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Superior Steel Products Vs. Commissioner of C. Ex. - Court Judgment

LegalCrystal Citation
CourtCustoms Excise and Service Tax Appellate Tribunal CESTAT Delhi
Decided On
Reported in(1999)(65)ECC491
AppellantSuperior Steel Products
RespondentCommissioner of C. Ex.
Excerpt:
.....be determined is as to whether in the relevant period the assessee was manufacturing ingots of non-alloy steel or such ingots were being incidentally produced. as the operation of section 3a of the central excise act, 1944 in this case would commence from 1-9-1997, the production pattern of non-alloy steel ingots from april, 1997 to aug., 1997 as well as in the preceding years would be relevant for determining the issue in question. in 1994-95,1995-96 and 1996-97 the ratio of production of the steel castings and non-alloy steel ingots is 1 :0.86,1 : 0.81 and 1 : 0.55 respectively. this production pattern does not support the contention of the assessee that the production of non-alloy ingot steel was only incidental. the production figures of april, 1997 to aug, 1997 also do not lend any.....
Judgment:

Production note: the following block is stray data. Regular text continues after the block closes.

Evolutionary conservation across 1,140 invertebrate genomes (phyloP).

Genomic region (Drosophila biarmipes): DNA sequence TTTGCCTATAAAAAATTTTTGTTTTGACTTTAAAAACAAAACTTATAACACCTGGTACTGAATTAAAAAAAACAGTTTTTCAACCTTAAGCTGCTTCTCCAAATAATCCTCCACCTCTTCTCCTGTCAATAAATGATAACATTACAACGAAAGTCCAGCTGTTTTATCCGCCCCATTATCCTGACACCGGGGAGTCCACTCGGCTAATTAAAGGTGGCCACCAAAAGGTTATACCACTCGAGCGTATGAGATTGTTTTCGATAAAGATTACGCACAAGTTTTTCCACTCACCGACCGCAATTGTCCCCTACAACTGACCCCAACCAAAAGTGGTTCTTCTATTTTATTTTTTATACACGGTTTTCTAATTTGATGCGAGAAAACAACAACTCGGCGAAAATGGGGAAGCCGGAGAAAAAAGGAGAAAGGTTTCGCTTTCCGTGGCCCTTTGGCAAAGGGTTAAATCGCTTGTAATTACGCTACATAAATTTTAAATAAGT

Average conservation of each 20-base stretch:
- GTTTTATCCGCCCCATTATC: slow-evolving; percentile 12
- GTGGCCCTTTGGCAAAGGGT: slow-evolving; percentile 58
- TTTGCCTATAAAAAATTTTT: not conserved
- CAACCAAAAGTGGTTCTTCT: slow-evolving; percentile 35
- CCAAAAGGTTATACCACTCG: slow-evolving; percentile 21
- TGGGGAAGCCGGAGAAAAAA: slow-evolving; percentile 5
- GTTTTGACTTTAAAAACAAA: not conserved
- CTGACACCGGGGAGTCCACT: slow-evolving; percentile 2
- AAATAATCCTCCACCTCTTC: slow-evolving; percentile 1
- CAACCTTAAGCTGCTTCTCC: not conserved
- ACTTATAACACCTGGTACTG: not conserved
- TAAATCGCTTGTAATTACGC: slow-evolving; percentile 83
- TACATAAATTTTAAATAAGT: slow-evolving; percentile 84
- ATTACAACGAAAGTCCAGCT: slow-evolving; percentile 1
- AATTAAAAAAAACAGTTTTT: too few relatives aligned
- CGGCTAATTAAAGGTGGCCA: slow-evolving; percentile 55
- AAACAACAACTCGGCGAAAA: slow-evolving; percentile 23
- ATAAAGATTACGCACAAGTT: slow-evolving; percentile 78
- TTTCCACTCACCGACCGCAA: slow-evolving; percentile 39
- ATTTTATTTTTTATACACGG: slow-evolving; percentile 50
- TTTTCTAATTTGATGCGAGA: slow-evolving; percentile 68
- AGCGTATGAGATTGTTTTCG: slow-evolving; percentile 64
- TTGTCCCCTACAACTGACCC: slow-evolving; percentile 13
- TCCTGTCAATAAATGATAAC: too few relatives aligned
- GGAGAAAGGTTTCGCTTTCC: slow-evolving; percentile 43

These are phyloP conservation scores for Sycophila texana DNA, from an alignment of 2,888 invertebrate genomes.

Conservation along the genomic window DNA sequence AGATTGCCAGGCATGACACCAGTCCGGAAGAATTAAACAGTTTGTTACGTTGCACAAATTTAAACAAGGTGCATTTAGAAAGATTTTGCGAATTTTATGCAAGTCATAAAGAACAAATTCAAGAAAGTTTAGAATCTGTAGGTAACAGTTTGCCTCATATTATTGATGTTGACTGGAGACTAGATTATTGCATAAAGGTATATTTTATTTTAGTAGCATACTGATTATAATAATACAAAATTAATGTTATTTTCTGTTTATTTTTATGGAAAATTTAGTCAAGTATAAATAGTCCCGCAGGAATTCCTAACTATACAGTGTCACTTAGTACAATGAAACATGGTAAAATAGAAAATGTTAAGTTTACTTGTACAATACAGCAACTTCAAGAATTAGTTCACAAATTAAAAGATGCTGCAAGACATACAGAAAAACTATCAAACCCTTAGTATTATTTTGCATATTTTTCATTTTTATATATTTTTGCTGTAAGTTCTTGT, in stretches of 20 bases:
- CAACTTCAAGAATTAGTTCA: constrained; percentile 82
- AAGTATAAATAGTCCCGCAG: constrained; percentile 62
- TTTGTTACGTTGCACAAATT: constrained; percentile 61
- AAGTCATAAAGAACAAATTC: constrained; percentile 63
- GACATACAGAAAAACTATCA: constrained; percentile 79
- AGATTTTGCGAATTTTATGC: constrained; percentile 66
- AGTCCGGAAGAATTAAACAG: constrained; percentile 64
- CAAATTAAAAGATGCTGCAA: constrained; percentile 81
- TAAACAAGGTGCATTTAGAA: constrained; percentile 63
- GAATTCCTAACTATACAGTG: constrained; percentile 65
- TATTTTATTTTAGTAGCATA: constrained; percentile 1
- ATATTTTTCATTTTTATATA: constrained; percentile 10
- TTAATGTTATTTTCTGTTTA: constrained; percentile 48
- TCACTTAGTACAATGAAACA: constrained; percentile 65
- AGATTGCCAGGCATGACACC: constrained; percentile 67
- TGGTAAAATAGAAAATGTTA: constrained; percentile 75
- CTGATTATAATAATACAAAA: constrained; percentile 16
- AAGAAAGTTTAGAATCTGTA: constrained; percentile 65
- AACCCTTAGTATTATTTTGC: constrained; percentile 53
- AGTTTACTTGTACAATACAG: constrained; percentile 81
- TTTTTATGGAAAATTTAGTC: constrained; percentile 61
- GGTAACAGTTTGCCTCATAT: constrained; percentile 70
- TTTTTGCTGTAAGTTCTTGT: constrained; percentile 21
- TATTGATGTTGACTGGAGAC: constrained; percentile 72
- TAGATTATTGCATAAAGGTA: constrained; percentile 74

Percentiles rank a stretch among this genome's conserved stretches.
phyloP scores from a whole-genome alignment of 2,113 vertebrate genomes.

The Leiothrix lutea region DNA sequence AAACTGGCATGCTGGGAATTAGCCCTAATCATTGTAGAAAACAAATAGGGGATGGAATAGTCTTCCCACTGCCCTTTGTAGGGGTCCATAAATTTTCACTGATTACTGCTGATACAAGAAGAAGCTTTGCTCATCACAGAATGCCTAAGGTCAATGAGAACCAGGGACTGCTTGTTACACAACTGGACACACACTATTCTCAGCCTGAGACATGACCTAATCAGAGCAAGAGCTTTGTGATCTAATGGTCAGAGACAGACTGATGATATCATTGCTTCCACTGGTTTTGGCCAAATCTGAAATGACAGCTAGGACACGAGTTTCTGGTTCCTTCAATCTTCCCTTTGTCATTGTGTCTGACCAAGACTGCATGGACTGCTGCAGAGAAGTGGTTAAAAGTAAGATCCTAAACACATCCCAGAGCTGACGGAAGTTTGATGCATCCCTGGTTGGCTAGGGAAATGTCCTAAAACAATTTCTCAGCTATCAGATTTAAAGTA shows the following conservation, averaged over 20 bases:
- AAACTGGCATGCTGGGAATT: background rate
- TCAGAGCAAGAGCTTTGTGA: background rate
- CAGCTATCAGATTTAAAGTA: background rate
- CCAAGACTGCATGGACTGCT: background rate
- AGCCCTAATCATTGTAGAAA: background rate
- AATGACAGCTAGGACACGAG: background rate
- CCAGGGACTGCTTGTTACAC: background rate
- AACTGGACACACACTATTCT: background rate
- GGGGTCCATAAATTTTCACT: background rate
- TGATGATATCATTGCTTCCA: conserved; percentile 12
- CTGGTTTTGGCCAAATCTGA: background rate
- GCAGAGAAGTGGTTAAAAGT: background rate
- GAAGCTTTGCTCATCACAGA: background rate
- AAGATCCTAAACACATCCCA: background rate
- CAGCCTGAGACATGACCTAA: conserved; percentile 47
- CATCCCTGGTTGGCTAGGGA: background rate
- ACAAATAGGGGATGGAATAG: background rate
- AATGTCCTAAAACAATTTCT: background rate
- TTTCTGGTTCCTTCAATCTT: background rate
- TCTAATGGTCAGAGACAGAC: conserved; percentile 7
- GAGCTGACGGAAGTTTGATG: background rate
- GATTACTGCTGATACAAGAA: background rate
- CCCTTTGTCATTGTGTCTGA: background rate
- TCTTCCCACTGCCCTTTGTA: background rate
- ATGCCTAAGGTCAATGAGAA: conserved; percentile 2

"The issue which is required to be determined is as to whether in the relevant period the assessee was manufacturing ingots of non-alloy steel or such ingots were being incidentally produced. As the operation of Section 3A of the Central Excise Act, 1944 in this case would commence from 1-9-1997, the production pattern of non-alloy steel ingots from April, 1997 to Aug., 1997 as well as in the preceding years would be relevant for determining the issue in question. In 1994-95,1995-96 and 1996-97 the ratio of production of the steel castings and non-alloy steel ingots is 1 :0.86,1 : 0.81 and 1 : 0.55 respectively. This production pattern does not support the contention of the assessee that the production of non-alloy ingot steel was only incidental. The production figures of April, 1997 to Aug, 1997 also do not lend any support to the assessee's contention. The assessee is relying on the production figures of Sept., 1997 onwards to prove its point. These figures cannot be taken as the figures of relevant period for determining as to whether on 1-9-1997, the assessee is to be excluded from the operation of Section 3A ibid by virtue of explanation (b) to Notification No. 30/97-C.E. (NT) dated 1-8-1997. It is correct that the assessee was manufacturing both the steel castings as well as non-alloy steel ingots in the period under consideration. This fact however, does not exclude the assessee from the purview of Notification No. 30/97-C.E. (NT). The rationale for assessment under Section 3A ibid in respect of certain goods is the extent of evasion of duty in regard to such goods. As such no exception can be allowed to the applicability of the notifications issued under Section 3A(1) of the Central Excise Act, 1944 unless specified.